Don’t tell my husband, but I was pissed he didn’t have to live off saltines for three months, didn’t have an always-aching groin, and didn’t have to do the whole push-a-baby-out thing. Pissed. I felt enraged by the injustice of his simply having to contribute sperm. Beyond that, just about every- thing else he did irritated me. Left a drop of pee on the toilet seat . . . Aargh! Didn’t shut the silverware drawer all the way…Why, I oughta! Didn’t get the right kind of ice cream…I won’t even go there. There was a lot of rage. But I never talked about it. I didn’t want to be seen as the irrational pregnant woman who stirred up conflict for no reason. But it turns out there was a reason.
When we’re pregnant, our bodies flood with a confused cocktail of estrogen and progesterone that can make our emotions range from crying over a Hallmark card to wanting to pop the tires of that guy who cut in front of us at the grocery store — all within a sixty-second span. It’s a lot. And we shouldn’t feel wrong, or out of control, for having this cacophony of feels — it’s all part of the journey.
Because your partner is likely the person you feel emotionally safest with, they get the brunt of the more unpleasant emotions stirred up by those hormones. But those emotions aren’t always the hormones talking — sometimes our partners are just really freaking irritating.
A potential cause for this irritating behavior is the changes your partner is going through. Both of you are navigating a massive shift — a rite of passage our culture doesn’t appropriately acknowledge or support. Men are often especially inept at processing this change because most of them were raised to believe they should manage their emotions on their own. And then society tells them they shouldn’t complain because they’re not the one growing a baby (something I’ve been guilty of saying to my husband). Sometimes men aren’t even aware of how impending fatherhood is molding their behavior — they don’t see how their fears over losing their autonomy or masculinity are making them extra selfish and annoying. Their subconscious mind might be saying, “I will not bend to parenthood. I will still be me. Here look, I’ll show you!” (Cue the annoying behavior.)
I speak from experience when I tell you that this mix of hormones in us and aggravating behavior in our partners can make us feel rage…
and fear…and sadness…and more rage. While you have every right to feel these feelings, I’ll also take a wild guess and bet it doesn’t feel great to always feel like you and your significant other are on opposing teams. During this time, more than any other phase of life, we crave companion- ship and harmony. So it can be frustrating when our emotions offer up the recipe for the total opposite.
What to do
First off, let yourself feel the emotions. When irritation pops up, resist the urge to talk yourself out of it or ignore it. Go to a private space where you won’t be tempted to unleash that irritation on your partner, then let your- self go. Talk smack about them in the mirror, stomp your feet, do a silent scream. Then count to ninety. People much smarter than me have found it takes any emotion ninety seconds to pass through the mind and body… if we do nothing to shut it down. So let it flow. Then…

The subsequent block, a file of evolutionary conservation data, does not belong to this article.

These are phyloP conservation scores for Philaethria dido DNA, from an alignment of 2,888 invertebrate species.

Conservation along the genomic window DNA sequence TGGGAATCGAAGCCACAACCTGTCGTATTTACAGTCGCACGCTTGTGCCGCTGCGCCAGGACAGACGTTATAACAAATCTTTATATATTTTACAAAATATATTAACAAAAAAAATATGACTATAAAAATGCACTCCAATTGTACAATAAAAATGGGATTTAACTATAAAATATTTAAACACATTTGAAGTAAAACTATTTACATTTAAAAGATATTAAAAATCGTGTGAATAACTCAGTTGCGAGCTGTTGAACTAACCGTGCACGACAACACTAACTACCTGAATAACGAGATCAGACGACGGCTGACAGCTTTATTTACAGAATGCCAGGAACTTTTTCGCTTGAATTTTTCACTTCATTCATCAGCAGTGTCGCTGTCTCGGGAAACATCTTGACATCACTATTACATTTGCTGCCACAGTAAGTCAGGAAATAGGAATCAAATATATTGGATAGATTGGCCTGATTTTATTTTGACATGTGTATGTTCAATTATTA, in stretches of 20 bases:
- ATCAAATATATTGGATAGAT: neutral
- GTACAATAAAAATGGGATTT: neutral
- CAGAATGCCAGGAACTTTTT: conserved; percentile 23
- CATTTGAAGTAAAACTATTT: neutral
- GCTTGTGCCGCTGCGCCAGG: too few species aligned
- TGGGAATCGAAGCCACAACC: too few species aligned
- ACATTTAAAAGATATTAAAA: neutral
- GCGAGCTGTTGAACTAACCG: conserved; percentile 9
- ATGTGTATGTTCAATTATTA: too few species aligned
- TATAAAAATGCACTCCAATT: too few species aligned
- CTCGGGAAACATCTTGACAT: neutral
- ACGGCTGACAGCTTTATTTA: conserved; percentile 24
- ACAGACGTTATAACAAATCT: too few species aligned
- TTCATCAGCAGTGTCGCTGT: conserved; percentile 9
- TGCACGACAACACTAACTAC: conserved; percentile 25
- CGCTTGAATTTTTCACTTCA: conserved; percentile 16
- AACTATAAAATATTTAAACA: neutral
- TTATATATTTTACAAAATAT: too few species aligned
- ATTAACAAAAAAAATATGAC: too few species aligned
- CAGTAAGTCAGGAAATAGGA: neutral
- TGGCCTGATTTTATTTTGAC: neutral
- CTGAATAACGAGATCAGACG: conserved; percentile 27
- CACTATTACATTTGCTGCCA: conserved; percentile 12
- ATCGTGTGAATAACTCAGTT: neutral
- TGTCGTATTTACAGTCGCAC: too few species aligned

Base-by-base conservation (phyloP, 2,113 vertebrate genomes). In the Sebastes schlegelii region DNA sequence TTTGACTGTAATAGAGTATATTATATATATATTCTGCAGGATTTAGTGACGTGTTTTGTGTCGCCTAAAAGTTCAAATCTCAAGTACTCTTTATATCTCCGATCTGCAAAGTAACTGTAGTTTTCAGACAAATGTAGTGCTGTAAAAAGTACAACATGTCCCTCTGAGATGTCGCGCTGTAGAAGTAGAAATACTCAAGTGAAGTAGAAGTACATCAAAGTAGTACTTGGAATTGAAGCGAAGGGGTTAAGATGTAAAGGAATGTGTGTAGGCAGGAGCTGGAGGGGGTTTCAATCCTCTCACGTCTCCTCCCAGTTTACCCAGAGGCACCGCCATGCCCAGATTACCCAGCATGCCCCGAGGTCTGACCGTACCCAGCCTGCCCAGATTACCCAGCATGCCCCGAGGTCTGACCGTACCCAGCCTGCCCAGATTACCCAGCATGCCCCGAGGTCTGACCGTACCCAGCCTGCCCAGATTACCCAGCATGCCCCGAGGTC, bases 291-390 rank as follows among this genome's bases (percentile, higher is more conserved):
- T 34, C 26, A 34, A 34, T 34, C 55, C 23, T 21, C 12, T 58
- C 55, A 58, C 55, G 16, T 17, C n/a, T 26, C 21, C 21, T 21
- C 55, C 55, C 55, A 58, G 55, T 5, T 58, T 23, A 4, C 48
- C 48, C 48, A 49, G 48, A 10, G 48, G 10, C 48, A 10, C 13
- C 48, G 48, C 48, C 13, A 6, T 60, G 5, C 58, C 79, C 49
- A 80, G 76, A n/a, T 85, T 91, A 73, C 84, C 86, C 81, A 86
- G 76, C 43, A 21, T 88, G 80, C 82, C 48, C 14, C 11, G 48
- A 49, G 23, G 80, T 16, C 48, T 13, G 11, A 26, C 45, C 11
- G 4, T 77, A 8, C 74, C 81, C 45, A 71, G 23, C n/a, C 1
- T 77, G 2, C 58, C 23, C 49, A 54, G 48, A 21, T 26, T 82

- Take a few moments to examine what just happened. Look at what triggered you. In the case of your partner pissing you off, determine whether the offending action is something they do repeatedly that you would really like them to stop doing — like if they said something that was offensive and that warrants an apology — or is something that really wasn’t a big deal and can be let go of. Because you’ve re- leased the emotions around the event, you’re able to make a more logical, objective decision about how to move forward. The gist: give yourself alone time when your partner makes you steam.
- Check in with your partner once a week. When you’re both well rested, not distracted, and in a good head space, sit down for a talk about how you’re both feeling. Before you begin, lay some communication ground rules — for example, avoid name calling, don’t cut off the other mid-sentence, and be dedicated to finding solutions and common ground instead of trying to prove that you’re right. Airing your feelings on a regular basis can keep you from feeling like a pow- der keg, and it will help you feel more heard and connected — all things that will make your partner seem way less irritating.
- Assign parenting tasks. During one of those weekly check-ins, break down the impending parenting responsibilities and decide who will tackle what. Because a hunk of the stress you and your partner are feeling probably stems from all the unknowns of parenthood, this planning session can be a surprisingly effective salve, helping you get clear on what to expect from parent-life.
To start, make a list of everything that needs to be done when you have a baby (e.g., diaper changes, feeding, cooking meals, taking out the trash, washing dishes, doing laundry, setting up health insurance for baby, paying the bills, researching childcare, etc.).
Then, go through each item and discuss who will take responsibility for it. If you decide to share responsibility for a certain task, break down what that will look like. Make sure to write down your decisions so there’s no confusion when your brains are eventually possessed by parenthood and no sleep.
In addition, make sure your name isn’t next to 75 percent of the tasks. Women often have to put in double the work to be seen as an equal contributor. That’s a BS social dynamic we need to change. Split the tasks evenly because you deserve equality in your home just as much as you deserve it at work…and everywhere.